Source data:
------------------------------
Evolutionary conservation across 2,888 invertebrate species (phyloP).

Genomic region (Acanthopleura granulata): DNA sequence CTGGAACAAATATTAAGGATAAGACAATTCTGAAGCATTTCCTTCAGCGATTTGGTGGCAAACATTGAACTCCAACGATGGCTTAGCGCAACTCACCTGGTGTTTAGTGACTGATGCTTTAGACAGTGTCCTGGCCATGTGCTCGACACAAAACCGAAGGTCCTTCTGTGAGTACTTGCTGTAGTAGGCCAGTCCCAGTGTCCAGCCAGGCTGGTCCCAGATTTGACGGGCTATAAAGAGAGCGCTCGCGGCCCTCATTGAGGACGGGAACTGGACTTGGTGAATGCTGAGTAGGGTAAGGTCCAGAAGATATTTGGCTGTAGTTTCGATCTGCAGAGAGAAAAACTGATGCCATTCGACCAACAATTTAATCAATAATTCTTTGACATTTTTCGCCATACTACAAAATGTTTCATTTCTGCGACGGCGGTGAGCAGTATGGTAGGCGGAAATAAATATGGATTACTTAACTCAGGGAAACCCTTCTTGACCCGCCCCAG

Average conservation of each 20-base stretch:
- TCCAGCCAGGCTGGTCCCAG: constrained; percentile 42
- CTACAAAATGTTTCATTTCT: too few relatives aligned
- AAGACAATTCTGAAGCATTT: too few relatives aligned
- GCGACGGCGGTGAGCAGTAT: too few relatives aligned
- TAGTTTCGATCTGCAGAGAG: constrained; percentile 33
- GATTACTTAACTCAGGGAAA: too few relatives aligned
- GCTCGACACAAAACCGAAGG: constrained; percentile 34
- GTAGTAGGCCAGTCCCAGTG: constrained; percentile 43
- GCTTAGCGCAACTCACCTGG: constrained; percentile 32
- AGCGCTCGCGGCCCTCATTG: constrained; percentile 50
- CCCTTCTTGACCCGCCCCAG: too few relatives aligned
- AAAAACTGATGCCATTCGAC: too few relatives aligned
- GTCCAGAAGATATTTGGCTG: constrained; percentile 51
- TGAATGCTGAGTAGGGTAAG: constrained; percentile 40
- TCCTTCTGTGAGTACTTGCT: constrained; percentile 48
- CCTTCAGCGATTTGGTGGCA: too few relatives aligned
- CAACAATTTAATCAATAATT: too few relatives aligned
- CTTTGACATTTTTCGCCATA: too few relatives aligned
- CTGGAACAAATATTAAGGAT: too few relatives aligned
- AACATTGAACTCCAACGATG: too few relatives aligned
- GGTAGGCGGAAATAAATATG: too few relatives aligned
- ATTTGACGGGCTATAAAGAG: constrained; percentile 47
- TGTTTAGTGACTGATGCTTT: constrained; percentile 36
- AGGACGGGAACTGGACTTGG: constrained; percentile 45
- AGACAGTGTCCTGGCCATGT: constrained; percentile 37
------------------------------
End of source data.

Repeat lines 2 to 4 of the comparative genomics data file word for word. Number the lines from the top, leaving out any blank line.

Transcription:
Genomic region (Acanthopleura granulata): DNA sequence CTGGAACAAATATTAAGGATAAGACAATTCTGAAGCATTTCCTTCAGCGATTTGGTGGCAAACATTGAACTCCAACGATGGCTTAGCGCAACTCACCTGGTGTTTAGTGACTGATGCTTTAGACAGTGTCCTGGCCATGTGCTCGACACAAAACCGAAGGTCCTTCTGTGAGTACTTGCTGTAGTAGGCCAGTCCCAGTGTCCAGCCAGGCTGGTCCCAGATTTGACGGGCTATAAAGAGAGCGCTCGCGGCCCTCATTGAGGACGGGAACTGGACTTGGTGAATGCTGAGTAGGGTAAGGTCCAGAAGATATTTGGCTGTAGTTTCGATCTGCAGAGAGAAAAACTGATGCCATTCGACCAACAATTTAATCAATAATTCTTTGACATTTTTCGCCATACTACAAAATGTTTCATTTCTGCGACGGCGGTGAGCAGTATGGTAGGCGGAAATAAATATGGATTACTTAACTCAGGGAAACCCTTCTTGACCCGCCCCAG

Average conservation of each 20-base stretch:
- TCCAGCCAGGCTGGTCCCAG: constrained; percentile 42